dotnet watch 2.1
It's now a built-in command and it works inside Docker.
.NET Core 2.1 RC1
was released this week.
This is the first supported version of the .NET Core CLI which ships
dotnet watch as a built-in command.
In addition to changing how this tool ships, dotnet-watch 2.1 has a few improvements that make it
the best version yet.
.NET Core 2.1 Global Tools
Getting started with creating a .NET Core global tool package. Also, a peek under the hood.
.NET Core 2.1 RC1 was released this week. This is the first supported version of the .NET Core CLI which includes a feature called “.NET Core Global Tools”. This feature provides a simple way to create and share cross-platform console tools. In this post, I’ll go over some of the basics, and then walk though what is going on under the hood. You will need to download .NET Core 2.1 to use this to try this on your own.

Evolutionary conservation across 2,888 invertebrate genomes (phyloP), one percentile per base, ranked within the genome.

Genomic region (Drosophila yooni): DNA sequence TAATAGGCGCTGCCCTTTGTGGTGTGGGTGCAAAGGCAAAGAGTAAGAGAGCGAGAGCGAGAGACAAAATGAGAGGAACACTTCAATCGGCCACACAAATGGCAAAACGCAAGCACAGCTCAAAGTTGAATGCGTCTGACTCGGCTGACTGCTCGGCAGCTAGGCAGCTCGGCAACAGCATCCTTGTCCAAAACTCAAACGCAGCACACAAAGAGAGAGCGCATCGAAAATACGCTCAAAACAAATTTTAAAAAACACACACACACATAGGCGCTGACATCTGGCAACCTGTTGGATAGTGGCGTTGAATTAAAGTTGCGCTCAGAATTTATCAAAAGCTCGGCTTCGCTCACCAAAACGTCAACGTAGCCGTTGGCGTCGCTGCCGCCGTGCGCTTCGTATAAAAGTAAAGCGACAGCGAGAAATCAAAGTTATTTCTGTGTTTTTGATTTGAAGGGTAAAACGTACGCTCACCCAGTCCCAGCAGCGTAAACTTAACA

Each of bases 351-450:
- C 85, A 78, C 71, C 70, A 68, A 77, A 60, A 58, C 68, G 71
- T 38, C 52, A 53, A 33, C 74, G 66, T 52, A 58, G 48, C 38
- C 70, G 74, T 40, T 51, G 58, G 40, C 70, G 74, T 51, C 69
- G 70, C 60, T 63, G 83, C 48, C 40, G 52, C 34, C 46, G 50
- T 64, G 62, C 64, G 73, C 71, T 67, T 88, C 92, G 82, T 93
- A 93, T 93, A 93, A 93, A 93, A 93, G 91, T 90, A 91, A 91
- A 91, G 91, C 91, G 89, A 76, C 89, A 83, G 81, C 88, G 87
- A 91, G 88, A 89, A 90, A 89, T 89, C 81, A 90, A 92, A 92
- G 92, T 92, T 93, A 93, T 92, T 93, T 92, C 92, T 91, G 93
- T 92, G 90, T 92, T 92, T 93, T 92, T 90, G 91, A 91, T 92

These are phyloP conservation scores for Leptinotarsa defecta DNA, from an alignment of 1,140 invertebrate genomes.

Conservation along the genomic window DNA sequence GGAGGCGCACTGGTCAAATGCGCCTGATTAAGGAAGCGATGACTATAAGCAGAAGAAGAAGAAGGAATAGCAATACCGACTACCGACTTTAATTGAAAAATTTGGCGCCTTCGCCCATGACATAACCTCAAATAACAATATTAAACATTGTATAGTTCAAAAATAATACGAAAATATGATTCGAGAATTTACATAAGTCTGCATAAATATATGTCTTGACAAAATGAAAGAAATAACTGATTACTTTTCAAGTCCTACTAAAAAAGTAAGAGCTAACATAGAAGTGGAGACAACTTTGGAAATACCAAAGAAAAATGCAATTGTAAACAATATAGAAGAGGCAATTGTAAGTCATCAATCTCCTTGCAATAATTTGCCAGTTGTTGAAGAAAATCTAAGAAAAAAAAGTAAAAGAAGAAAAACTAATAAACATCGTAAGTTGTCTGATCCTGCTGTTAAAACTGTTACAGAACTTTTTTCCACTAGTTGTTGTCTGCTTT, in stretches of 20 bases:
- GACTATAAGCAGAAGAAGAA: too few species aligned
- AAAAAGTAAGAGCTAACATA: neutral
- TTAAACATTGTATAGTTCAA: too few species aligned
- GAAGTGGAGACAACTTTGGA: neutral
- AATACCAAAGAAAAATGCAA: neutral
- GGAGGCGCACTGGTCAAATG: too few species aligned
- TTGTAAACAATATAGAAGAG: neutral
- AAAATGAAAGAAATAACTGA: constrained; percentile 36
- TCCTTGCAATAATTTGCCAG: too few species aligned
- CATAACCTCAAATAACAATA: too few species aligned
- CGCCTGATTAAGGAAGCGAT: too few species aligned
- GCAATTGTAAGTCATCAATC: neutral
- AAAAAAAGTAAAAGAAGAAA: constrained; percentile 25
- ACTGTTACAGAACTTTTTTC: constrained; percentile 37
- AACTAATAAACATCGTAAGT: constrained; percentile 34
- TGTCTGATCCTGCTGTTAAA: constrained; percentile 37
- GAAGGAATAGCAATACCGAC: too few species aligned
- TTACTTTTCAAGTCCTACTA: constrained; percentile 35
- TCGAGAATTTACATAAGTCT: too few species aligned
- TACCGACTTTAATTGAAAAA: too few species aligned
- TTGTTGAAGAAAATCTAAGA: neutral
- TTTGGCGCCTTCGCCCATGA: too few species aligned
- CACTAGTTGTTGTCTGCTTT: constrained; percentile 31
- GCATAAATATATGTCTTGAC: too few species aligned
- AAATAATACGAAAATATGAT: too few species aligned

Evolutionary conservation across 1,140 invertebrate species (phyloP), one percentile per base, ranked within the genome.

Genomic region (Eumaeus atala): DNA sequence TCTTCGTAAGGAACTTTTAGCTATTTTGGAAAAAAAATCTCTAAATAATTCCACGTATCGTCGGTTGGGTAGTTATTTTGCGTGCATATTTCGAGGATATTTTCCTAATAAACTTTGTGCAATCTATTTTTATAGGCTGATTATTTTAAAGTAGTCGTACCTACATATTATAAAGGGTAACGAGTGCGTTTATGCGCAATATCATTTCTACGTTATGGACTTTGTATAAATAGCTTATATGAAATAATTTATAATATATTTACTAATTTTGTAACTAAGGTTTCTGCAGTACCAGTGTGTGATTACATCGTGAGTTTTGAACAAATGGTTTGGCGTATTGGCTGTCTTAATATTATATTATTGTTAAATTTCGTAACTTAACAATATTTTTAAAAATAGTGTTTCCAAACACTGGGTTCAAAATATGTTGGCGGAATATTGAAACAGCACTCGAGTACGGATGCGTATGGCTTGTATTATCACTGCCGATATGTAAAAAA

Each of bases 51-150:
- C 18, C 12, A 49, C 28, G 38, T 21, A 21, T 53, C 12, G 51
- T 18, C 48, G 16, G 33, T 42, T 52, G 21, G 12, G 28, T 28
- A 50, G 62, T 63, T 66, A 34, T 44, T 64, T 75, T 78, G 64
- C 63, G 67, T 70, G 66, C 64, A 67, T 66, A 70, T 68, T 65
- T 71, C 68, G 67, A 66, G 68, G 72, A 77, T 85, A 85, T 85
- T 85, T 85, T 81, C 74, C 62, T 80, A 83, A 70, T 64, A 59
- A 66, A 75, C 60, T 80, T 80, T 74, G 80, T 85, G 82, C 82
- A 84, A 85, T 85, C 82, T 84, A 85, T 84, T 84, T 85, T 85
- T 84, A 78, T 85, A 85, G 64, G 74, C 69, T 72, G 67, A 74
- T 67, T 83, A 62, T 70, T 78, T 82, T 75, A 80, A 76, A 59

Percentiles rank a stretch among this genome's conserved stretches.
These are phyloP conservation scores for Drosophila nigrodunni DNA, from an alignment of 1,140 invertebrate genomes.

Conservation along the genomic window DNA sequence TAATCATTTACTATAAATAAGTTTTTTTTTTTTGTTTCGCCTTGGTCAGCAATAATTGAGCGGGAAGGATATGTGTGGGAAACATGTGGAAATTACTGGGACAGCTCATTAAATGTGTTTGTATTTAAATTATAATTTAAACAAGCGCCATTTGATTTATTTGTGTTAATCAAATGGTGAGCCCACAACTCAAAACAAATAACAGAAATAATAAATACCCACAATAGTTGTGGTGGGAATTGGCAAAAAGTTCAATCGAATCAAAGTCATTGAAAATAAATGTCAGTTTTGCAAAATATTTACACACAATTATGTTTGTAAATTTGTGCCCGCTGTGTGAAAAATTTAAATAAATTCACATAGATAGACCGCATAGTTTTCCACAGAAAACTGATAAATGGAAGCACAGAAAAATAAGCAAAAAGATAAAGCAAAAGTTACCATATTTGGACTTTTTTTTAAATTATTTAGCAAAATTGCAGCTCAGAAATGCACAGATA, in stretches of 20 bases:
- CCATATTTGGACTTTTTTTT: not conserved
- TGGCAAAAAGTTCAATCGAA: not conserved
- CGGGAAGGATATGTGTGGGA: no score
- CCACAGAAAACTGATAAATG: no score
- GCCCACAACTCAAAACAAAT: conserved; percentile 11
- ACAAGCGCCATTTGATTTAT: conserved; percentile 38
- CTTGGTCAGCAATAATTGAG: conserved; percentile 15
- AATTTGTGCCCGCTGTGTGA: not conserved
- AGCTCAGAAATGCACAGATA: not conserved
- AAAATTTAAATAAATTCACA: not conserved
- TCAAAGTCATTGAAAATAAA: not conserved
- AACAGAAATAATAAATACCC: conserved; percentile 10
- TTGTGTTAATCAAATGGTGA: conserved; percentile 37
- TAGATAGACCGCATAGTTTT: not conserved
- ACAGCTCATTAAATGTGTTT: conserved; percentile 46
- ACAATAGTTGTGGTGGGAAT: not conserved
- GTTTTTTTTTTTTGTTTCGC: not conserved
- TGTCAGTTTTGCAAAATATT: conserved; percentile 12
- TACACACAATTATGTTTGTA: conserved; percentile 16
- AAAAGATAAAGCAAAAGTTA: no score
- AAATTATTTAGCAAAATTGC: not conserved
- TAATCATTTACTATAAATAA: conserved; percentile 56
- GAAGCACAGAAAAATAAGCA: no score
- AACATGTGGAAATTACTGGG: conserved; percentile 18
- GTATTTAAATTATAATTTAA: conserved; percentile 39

Deep-dive into .NET Core primitives: deps.json, runtimeconfig.json, and dll's
Examining the foundations of a .NET Core application
I learned to program with gcc, C++, and vim. When I started working with C# and .NET, clicking the “Start” button in Visual Studio was magical, but also dissatisfying. Dissatisfying – not because I want to write a Makefile – but because I didn’t know what “Start” did. So, I started to dig. In this post, I’ll show the most primitive tools used in .NET Core, and manually create a .NET Core app without the help of Visual Studio. If you’re new to .NET Core and want to peek under the hood, this is a good post for you. If you’re already a .NET Core developer and wonder what *.deps.json or *.runtimeconfig.json files are all about, I’ll cover those, too.